When does something start to feel historic? It can be tough to pin down. At what point during Barry Bonds’ 73-homer season did fans realize they might be seeing a new home run record? During what summer month did Marlins fans last year realize Giancarlo Stanton could be making a run at 60 home runs? When, in 2018, will fans ask if we’re seeing the best pitching season in history by a Yankee?
Luis Severino is 17 starts into his 2018 campaign. In his most recent start, this week against the Phillies, Severino fired seven more shutout innings. It was the fifth time this year he didn’t allow a run. He’s allowed more than three runs only once all season.
I would posit that now, halfway through the year, is a fair time to start wondering about where this season from Severino will rank in Yankees’ lore. The Yankees have the most decorated history of any team in American sports, and what Severino is doing now puts him on pace to top virtually every pitcher who has ever put on the uniform.
The numbers speak for themselves. Severino has tossed 111.2 innings. He has struck out 132 batters, and walked only 26. He has allowed 27 runs, good for a 2.10 ERA. For those wondering how the team has fared when Severino has started, well, his record is 12-2, and the team is 15-2 in his starts.
Those are just the raw stats. To really put things into a historical context, it’s helpful to adjust for league and park effects. Severino has an ERA- of 50, which means his ERA is 50 percentage points better than the league average. Likewise, his FIP- is 52.
That FIP- would be the best by a Yankees pitcher in a qualified season after the turn of the 20th century, according to FanGraphs. His ERA- would be second-best behind only Ron Guidry, who posted a 47 ERA- in 1978.
On a rate basis, Severino’s season has basically been the best ever by a Yankee so far. Volume matters too, however. Obviously, Severino can’t match the volume of prior years in a half season, but we can use the pace he’s on to see how he would stack up overall if he kept up his current performance.
Let’s start by using Baseball Reference’s version of WAR. The Yankees have played 79 games, and Severino has 4.4 rWAR. That puts him on pace for almost precisely 9.0 rWAR.
9.0 rWAR would put Severino fifth all time in Yankees’ history, behind Russ Ford (11.3), Jack Chesbro (10.4), Guidry (9.6), and Lefty Gomez (9.3). Take note, though, that Ford’s and Chesbro’s seasons happened in the early 1900’s, when starters routinely took the ball and didn’t hand it over until the game was done. Chesbro accumulated his massive WAR total over 51 starts. Ford threw 299.2 innings in posting over 11 WAR. We shouldn’t simply discard their accomplishments because they happened a century ago, but we should take into account the era in which they occurred when comparing them to current players.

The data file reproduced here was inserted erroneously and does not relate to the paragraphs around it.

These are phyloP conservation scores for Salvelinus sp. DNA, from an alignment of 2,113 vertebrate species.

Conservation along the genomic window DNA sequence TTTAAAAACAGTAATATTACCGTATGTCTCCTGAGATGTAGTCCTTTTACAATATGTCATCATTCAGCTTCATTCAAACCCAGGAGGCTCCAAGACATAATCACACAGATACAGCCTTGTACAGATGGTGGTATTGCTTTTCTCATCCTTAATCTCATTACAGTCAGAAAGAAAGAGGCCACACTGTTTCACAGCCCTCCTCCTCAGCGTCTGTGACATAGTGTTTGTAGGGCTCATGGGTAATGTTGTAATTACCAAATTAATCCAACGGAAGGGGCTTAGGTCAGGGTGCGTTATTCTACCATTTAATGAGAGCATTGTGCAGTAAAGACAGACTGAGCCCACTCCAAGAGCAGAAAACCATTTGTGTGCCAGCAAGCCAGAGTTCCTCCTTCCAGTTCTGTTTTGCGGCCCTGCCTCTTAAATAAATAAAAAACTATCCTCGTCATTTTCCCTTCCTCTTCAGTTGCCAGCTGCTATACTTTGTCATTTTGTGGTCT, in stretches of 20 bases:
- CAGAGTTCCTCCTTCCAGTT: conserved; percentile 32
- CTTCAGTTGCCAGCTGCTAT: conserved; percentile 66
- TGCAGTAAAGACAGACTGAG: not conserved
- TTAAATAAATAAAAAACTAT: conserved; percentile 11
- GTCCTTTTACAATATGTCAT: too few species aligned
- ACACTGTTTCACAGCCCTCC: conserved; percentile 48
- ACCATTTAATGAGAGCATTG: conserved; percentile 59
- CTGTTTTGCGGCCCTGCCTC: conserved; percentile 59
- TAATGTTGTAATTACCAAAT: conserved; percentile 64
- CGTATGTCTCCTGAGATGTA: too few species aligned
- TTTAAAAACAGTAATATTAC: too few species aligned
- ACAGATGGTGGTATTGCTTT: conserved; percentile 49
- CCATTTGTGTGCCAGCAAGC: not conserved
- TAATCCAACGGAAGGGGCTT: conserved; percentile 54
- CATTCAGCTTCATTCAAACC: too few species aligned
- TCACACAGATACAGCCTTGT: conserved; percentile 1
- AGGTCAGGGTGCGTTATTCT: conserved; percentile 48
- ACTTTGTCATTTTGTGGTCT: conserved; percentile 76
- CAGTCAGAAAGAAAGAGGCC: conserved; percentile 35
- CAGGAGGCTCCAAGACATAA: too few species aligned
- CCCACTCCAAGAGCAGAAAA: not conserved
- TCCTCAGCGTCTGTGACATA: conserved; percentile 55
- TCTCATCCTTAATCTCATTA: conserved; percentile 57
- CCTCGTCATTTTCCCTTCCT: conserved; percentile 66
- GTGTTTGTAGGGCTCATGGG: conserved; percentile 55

Really, in terms of modern Yankees’ history, Guidry’s season is the one Severino is competing with. This is borne out if we switch to FanGraphs’ calculation of WAR. Severino has 4.2 fWAR on the year, on pace for about 8.8 fWAR, which would place him second all time, behind Guidry’s 1978 (9.1 fWAR).
After adjusting for context, it really looks like it comes down to Severino and Guidry, if Severino can keep this up. In that 1978 campaign, Guidry threw 273 innings with a 1.74 ERA, during a year in which the average pitcher had an ERA in the mid-threes. He struck out 248 and walked 72. He won the Cy Young award, and finished second in AL MVP voting.
At this rate, Severino would finish with about 230 innings, and 270 strikeouts. He has a chance to win over 20 games and the Cy Young award. What would be more impressive? Guidry’s higher volume season, with a lower ERA in a more pitcher-friendly era? Or Severino, with a slightly higher level of dominance at a slightly lower volume?
If Severino keeps up this pace, the WAR totals will say it’s a tossup, and I tend to agree. Regardless, Severino has truly been historically good so far, and his 2018 has a legitimate shot of going down as the best ever in New York. Anything can happen, as regression in performance and injury are always risks with pitchers. Making history is hard: that’s why it’s historic. But Severino has as good a chance as any in recent memory to post one of the finest seasons in the Yankees’ storied history.